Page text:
Unrealpolitik in Russia and China

In 1914, no one really wanted war, but no one knew how to oppose it, because statesmen like Germany’s Otto von Bismarck, whose self-restraint preserved peace in Europe for decades, were missing. A similar leadership void has become palpable in recent behavior by Russia and China.

PARIS – In her recent book on the origins of World War I, The War That Ended Peace, Margaret MacMillan concludes that the only thing one can say with certainty about its causes is that leadership matters. No one really wanted war, but no one knew how to oppose it, because great statesmen like Germany’s Otto von Bismarck, whose self-restraint preserved peace in Europe for decades, were missing in Europe in 1914. A similar leadership void has become palpable in recent behavior by Russia and China.

In the run-up to WWI, political and military leaders failed to grasp how industrial production and mass transportation had altered the character of warfare. The American Civil War should have served as a warning for Europeans. But a Europe that considered itself the center of the world, exporting its rivalries to Africa and Asia in the name of a “civilizing mission,” was utterly incapable of paying attention to the harsh lessons of the New World.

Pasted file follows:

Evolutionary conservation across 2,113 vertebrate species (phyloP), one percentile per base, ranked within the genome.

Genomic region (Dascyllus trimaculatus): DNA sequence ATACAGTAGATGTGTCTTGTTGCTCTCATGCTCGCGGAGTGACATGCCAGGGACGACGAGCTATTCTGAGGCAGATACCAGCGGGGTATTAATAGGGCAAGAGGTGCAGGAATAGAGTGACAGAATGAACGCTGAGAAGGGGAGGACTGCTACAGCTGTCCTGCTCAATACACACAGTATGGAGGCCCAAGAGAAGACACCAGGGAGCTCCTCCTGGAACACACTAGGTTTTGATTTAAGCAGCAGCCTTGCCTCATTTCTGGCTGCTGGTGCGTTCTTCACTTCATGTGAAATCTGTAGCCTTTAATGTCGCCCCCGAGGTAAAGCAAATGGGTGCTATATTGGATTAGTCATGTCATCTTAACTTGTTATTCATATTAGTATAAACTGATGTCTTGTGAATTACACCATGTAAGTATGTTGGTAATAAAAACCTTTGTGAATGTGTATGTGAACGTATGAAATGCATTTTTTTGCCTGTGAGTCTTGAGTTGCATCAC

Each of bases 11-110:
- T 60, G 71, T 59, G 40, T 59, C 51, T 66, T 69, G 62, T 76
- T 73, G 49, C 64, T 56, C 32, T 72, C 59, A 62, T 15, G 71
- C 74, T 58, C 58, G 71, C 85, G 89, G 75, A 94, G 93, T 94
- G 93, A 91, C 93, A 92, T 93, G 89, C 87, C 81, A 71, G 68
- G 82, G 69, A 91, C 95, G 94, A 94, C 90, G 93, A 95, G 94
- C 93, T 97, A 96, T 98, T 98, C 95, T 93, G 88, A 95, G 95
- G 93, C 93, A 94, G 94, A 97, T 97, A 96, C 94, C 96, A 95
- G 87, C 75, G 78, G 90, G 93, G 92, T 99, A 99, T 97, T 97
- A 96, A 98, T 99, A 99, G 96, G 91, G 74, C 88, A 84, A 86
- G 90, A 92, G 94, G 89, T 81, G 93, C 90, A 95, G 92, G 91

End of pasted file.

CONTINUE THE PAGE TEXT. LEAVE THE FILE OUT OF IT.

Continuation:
Today, neither Russian President Vladimir Putin nor Chinese President Xi Jinping seem to have learned those lessons, either. In Ukraine, Russia must choose what kind of relationship it wants to have with Europe. If Ukraine returns to the Kremlin’s orbit, whether through direct reintegration or some kind of “Finlandization,” Russia will end up reenacting an old European problem: like France from 1643 to 1815 and Wilhelmine Germany, it will be both “too much” for its neighbors and “not enough” for its ambitions.

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